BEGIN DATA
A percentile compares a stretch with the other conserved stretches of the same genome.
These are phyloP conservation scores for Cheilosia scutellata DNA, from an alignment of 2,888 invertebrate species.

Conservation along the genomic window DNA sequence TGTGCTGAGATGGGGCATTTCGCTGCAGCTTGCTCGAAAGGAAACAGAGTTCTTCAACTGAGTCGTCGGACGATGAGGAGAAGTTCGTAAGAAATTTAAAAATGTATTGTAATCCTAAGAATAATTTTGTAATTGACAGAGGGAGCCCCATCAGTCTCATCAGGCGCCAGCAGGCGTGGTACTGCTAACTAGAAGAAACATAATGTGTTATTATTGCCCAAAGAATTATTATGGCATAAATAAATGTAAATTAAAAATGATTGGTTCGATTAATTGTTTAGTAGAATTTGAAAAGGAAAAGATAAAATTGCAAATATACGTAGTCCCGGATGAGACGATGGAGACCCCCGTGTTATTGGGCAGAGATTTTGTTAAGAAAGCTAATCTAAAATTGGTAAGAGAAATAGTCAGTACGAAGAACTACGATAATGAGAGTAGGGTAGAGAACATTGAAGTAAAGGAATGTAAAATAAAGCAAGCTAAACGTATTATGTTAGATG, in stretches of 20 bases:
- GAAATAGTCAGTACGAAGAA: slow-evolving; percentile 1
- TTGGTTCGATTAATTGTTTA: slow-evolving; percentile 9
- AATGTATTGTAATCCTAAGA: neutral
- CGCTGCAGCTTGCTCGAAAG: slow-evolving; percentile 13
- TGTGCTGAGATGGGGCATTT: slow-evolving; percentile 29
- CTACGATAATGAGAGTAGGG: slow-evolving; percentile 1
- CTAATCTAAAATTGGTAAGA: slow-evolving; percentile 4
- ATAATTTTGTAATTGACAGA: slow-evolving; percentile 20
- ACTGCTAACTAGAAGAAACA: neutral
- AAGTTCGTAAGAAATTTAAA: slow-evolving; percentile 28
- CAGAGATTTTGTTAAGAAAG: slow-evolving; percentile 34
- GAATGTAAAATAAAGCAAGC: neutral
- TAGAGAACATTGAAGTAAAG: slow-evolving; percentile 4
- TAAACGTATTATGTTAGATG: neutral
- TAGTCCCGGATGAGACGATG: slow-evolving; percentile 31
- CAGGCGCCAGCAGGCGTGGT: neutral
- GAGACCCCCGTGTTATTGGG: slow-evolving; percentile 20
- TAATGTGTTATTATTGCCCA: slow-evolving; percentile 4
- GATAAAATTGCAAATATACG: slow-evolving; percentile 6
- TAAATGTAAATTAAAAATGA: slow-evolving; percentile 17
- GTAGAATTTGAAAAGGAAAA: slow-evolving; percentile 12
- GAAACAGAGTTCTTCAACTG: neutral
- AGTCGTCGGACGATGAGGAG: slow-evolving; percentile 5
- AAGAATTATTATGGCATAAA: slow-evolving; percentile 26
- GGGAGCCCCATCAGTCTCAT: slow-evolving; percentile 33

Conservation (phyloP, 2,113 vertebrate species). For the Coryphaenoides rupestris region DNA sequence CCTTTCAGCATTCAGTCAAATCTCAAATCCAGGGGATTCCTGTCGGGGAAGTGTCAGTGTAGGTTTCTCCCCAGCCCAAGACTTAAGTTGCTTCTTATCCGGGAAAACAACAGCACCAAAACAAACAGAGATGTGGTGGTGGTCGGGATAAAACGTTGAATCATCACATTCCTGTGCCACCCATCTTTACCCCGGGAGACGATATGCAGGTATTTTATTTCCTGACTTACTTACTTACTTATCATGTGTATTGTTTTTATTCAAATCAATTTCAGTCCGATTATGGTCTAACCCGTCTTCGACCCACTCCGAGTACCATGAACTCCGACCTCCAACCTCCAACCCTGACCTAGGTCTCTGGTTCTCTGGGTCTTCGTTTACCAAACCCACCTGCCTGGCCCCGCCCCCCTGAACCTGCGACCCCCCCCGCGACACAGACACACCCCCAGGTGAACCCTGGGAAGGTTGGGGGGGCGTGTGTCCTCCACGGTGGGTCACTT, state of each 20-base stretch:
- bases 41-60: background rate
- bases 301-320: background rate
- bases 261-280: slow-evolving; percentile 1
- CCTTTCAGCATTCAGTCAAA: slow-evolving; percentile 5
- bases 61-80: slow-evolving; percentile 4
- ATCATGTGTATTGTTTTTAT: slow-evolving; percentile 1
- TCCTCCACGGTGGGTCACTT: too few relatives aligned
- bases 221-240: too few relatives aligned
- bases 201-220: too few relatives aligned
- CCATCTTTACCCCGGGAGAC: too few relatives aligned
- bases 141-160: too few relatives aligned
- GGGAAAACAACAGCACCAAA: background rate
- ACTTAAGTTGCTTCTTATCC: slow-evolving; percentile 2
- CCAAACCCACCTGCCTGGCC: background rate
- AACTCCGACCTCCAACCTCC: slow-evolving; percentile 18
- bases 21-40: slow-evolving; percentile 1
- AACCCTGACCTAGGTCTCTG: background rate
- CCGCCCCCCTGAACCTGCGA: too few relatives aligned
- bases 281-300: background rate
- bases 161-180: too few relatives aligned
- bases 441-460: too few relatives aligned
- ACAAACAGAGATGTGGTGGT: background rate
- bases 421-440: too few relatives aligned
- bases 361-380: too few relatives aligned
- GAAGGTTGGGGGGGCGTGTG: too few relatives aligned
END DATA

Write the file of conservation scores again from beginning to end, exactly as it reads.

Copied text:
A percentile compares a stretch with the other conserved stretches of the same genome.
These are phyloP conservation scores for Cheilosia scutellata DNA, from an alignment of 2,888 invertebrate species.

Conservation along the genomic window DNA sequence TGTGCTGAGATGGGGCATTTCGCTGCAGCTTGCTCGAAAGGAAACAGAGTTCTTCAACTGAGTCGTCGGACGATGAGGAGAAGTTCGTAAGAAATTTAAAAATGTATTGTAATCCTAAGAATAATTTTGTAATTGACAGAGGGAGCCCCATCAGTCTCATCAGGCGCCAGCAGGCGTGGTACTGCTAACTAGAAGAAACATAATGTGTTATTATTGCCCAAAGAATTATTATGGCATAAATAAATGTAAATTAAAAATGATTGGTTCGATTAATTGTTTAGTAGAATTTGAAAAGGAAAAGATAAAATTGCAAATATACGTAGTCCCGGATGAGACGATGGAGACCCCCGTGTTATTGGGCAGAGATTTTGTTAAGAAAGCTAATCTAAAATTGGTAAGAGAAATAGTCAGTACGAAGAACTACGATAATGAGAGTAGGGTAGAGAACATTGAAGTAAAGGAATGTAAAATAAAGCAAGCTAAACGTATTATGTTAGATG, in stretches of 20 bases:
- GAAATAGTCAGTACGAAGAA: slow-evolving; percentile 1
- TTGGTTCGATTAATTGTTTA: slow-evolving; percentile 9
- AATGTATTGTAATCCTAAGA: neutral
- CGCTGCAGCTTGCTCGAAAG: slow-evolving; percentile 13
- TGTGCTGAGATGGGGCATTT: slow-evolving; percentile 29
- CTACGATAATGAGAGTAGGG: slow-evolving; percentile 1
- CTAATCTAAAATTGGTAAGA: slow-evolving; percentile 4
- ATAATTTTGTAATTGACAGA: slow-evolving; percentile 20
- ACTGCTAACTAGAAGAAACA: neutral
- AAGTTCGTAAGAAATTTAAA: slow-evolving; percentile 28
- CAGAGATTTTGTTAAGAAAG: slow-evolving; percentile 34
- GAATGTAAAATAAAGCAAGC: neutral
- TAGAGAACATTGAAGTAAAG: slow-evolving; percentile 4
- TAAACGTATTATGTTAGATG: neutral
- TAGTCCCGGATGAGACGATG: slow-evolving; percentile 31
- CAGGCGCCAGCAGGCGTGGT: neutral
- GAGACCCCCGTGTTATTGGG: slow-evolving; percentile 20
- TAATGTGTTATTATTGCCCA: slow-evolving; percentile 4
- GATAAAATTGCAAATATACG: slow-evolving; percentile 6
- TAAATGTAAATTAAAAATGA: slow-evolving; percentile 17
- GTAGAATTTGAAAAGGAAAA: slow-evolving; percentile 12
- GAAACAGAGTTCTTCAACTG: neutral
- AGTCGTCGGACGATGAGGAG: slow-evolving; percentile 5
- AAGAATTATTATGGCATAAA: slow-evolving; percentile 26
- GGGAGCCCCATCAGTCTCAT: slow-evolving; percentile 33

Conservation (phyloP, 2,113 vertebrate species). For the Coryphaenoides rupestris region DNA sequence CCTTTCAGCATTCAGTCAAATCTCAAATCCAGGGGATTCCTGTCGGGGAAGTGTCAGTGTAGGTTTCTCCCCAGCCCAAGACTTAAGTTGCTTCTTATCCGGGAAAACAACAGCACCAAAACAAACAGAGATGTGGTGGTGGTCGGGATAAAACGTTGAATCATCACATTCCTGTGCCACCCATCTTTACCCCGGGAGACGATATGCAGGTATTTTATTTCCTGACTTACTTACTTACTTATCATGTGTATTGTTTTTATTCAAATCAATTTCAGTCCGATTATGGTCTAACCCGTCTTCGACCCACTCCGAGTACCATGAACTCCGACCTCCAACCTCCAACCCTGACCTAGGTCTCTGGTTCTCTGGGTCTTCGTTTACCAAACCCACCTGCCTGGCCCCGCCCCCCTGAACCTGCGACCCCCCCCGCGACACAGACACACCCCCAGGTGAACCCTGGGAAGGTTGGGGGGGCGTGTGTCCTCCACGGTGGGTCACTT, state of each 20-base stretch:
- bases 41-60: background rate
- bases 301-320: background rate
- bases 261-280: slow-evolving; percentile 1
- CCTTTCAGCATTCAGTCAAA: slow-evolving; percentile 5
- bases 61-80: slow-evolving; percentile 4
- ATCATGTGTATTGTTTTTAT: slow-evolving; percentile 1
- TCCTCCACGGTGGGTCACTT: too few relatives aligned
- bases 221-240: too few relatives aligned
- bases 201-220: too few relatives aligned
- CCATCTTTACCCCGGGAGAC: too few relatives aligned
- bases 141-160: too few relatives aligned
- GGGAAAACAACAGCACCAAA: background rate
- ACTTAAGTTGCTTCTTATCC: slow-evolving; percentile 2
- CCAAACCCACCTGCCTGGCC: background rate
- AACTCCGACCTCCAACCTCC: slow-evolving; percentile 18
- bases 21-40: slow-evolving; percentile 1
- AACCCTGACCTAGGTCTCTG: background rate
- CCGCCCCCCTGAACCTGCGA: too few relatives aligned
- bases 281-300: background rate
- bases 161-180: too few relatives aligned
- bases 441-460: too few relatives aligned
- ACAAACAGAGATGTGGTGGT: background rate
- bases 421-440: too few relatives aligned
- bases 361-380: too few relatives aligned
- GAAGGTTGGGGGGGCGTGTG: too few relatives aligned